16 gigawatts is a lot of power. The average nuclear power plant in operation today provides less than just one gigawatt of power (I believe the average is around 850 MW). Which is why it's good news that the American Recovery and Reinvestment Act, otherwise known as the stimulus bill, is on track to add 16 GW of renewable energy to the US grid. Susan Kraemer reports over at Clean Technica that "the bulk of ARRA funds will be disbursed in 2010 ... When all spent - we will have added 16,000 MW (that's 16 Gigawatts!) of clean energy to the grid." Which is a pretty solid chunk--as she notes, it's enough to take 4-5 million homes permanently off the grid. It will begin to carve out renewable power a serious role in our energy infrastructure, and help grant renewables greater political bargaining power as well.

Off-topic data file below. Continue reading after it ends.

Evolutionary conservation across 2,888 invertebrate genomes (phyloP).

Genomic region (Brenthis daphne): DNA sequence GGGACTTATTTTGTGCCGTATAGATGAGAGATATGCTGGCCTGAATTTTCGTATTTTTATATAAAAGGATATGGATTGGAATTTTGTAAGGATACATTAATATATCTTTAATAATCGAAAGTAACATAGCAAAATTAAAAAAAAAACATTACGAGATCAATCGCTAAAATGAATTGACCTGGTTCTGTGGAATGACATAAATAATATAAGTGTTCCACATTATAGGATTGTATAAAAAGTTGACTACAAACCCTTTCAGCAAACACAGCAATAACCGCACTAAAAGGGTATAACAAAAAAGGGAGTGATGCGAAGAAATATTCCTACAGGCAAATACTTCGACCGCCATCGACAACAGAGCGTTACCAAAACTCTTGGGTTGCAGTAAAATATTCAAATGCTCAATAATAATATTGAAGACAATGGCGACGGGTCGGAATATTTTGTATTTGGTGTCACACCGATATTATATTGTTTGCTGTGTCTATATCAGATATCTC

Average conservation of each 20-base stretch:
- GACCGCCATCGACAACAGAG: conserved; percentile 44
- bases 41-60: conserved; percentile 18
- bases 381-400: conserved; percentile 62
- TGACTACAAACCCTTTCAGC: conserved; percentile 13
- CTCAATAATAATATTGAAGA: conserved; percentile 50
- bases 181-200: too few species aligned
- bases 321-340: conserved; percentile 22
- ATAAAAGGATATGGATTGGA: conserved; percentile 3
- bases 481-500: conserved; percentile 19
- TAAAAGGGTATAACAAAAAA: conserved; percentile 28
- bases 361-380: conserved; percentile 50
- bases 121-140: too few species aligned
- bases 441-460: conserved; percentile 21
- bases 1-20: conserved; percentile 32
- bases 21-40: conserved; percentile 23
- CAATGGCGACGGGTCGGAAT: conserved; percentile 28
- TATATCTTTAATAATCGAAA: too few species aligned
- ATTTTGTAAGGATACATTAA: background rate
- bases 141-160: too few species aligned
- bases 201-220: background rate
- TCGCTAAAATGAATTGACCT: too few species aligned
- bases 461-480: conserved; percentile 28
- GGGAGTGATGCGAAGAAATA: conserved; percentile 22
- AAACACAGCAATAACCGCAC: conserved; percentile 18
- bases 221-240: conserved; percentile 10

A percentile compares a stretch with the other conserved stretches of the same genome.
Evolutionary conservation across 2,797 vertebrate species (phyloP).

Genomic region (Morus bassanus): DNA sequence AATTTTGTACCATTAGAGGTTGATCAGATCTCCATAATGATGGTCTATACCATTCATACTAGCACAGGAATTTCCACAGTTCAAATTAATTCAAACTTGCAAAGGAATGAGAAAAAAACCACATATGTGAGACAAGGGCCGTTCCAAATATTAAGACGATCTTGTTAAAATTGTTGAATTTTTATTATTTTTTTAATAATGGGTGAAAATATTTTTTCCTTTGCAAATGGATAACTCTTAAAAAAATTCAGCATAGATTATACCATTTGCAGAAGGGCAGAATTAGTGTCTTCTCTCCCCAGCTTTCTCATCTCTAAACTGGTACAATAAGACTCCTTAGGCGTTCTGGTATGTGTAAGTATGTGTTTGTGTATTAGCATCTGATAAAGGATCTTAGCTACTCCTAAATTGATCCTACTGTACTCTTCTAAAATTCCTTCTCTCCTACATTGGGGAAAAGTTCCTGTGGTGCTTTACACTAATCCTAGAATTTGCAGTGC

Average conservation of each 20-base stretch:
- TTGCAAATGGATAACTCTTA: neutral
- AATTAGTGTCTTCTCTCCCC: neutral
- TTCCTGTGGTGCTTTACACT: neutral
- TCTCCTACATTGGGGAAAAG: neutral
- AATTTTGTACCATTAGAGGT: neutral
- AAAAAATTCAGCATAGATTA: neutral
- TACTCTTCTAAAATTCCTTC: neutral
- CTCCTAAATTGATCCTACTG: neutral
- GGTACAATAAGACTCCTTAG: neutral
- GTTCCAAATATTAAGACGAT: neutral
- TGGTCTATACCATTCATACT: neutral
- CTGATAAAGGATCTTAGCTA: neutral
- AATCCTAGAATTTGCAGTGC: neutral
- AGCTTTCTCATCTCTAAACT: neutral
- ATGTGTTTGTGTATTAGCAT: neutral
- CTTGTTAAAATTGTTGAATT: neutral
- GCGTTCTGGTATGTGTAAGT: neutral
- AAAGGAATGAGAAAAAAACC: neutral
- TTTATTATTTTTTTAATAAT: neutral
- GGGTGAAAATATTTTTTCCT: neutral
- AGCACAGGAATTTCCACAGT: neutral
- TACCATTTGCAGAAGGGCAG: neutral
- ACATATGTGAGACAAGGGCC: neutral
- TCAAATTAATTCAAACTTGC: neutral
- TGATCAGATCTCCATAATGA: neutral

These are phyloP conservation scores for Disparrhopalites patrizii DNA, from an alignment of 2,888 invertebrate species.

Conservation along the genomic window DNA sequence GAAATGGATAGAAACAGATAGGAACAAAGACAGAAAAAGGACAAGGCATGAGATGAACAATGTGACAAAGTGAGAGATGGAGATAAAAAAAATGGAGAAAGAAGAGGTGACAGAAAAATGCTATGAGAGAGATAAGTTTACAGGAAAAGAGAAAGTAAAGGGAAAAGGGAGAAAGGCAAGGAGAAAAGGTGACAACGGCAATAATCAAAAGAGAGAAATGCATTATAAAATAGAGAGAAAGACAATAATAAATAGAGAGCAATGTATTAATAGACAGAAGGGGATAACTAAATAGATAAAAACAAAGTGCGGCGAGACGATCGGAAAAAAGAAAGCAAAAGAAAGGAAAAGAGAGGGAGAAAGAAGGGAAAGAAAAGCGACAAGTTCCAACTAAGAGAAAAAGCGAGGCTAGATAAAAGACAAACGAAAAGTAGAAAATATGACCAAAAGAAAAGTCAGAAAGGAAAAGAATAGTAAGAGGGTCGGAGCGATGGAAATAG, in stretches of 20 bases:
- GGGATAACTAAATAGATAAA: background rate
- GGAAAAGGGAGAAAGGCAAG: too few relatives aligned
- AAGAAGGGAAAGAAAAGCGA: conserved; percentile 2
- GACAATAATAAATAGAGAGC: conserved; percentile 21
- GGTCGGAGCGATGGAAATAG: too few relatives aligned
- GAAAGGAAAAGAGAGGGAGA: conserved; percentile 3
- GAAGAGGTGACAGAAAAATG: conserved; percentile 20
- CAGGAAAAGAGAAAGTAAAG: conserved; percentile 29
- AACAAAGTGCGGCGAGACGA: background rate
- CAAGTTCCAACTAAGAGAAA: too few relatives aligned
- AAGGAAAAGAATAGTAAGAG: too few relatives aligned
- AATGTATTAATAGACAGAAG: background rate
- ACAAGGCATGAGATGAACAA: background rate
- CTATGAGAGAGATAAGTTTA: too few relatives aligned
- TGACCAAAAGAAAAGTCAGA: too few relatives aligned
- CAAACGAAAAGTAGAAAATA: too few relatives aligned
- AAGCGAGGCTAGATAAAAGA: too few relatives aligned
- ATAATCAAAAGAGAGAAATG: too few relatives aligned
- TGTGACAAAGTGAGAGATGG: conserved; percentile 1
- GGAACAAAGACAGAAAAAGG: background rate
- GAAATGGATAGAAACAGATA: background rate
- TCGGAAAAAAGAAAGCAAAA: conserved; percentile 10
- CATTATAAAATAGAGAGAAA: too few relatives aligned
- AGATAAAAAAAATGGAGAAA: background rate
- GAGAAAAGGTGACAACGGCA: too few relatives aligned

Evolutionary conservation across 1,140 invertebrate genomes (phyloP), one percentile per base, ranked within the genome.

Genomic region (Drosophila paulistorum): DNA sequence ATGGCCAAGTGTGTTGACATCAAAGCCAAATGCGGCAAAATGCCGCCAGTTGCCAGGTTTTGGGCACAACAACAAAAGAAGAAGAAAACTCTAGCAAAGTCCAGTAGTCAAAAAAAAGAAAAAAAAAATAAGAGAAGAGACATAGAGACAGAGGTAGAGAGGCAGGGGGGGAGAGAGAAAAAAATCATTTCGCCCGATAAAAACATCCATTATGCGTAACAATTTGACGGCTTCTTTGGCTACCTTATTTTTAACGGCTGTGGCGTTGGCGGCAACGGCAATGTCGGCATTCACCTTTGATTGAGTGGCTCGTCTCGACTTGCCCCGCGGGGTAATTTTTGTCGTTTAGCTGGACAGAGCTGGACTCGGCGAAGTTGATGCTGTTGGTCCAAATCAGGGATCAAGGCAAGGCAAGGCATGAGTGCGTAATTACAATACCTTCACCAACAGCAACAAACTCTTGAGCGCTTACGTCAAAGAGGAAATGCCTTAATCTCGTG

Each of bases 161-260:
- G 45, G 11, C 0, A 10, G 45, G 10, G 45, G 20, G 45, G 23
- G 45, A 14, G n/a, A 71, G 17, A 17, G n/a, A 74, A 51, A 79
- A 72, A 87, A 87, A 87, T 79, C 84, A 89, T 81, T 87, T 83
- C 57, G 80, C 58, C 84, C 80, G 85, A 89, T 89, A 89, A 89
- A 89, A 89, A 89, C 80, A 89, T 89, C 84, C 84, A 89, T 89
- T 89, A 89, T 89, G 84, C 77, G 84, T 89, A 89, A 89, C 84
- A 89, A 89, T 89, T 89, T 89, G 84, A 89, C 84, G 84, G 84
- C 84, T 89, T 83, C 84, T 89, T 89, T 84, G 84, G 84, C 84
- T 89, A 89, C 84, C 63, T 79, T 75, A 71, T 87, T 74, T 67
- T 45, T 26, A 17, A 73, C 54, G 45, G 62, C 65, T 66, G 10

Here are some of the specifics of how the funding was rolled out: "To grow the clean energy economy - $90 billion was set aside, with one third being disbursed by the end of 2009. Of that total, $60 billion will be in direct spending and $29.5 billion ii tax incentives to build renewable energy." This is evident in the graph supplied over at CT:
Yup, the bulk of funding is going to renewable generation, which is good news, in my opinion (and so is the handsome chunk going to grid modernization). We need to get renewable power plants up and running, begin to build public perception that they're going to be a permanent part of the power mix, and help get the industry some real legs.
It's a solid start.
More on Renewable Energy in the US
Government Study Claims Twenty Percent Of US Power From Wind By 2018
$60 Billion for Green in the Stimulus Bill: Where the Money Will Go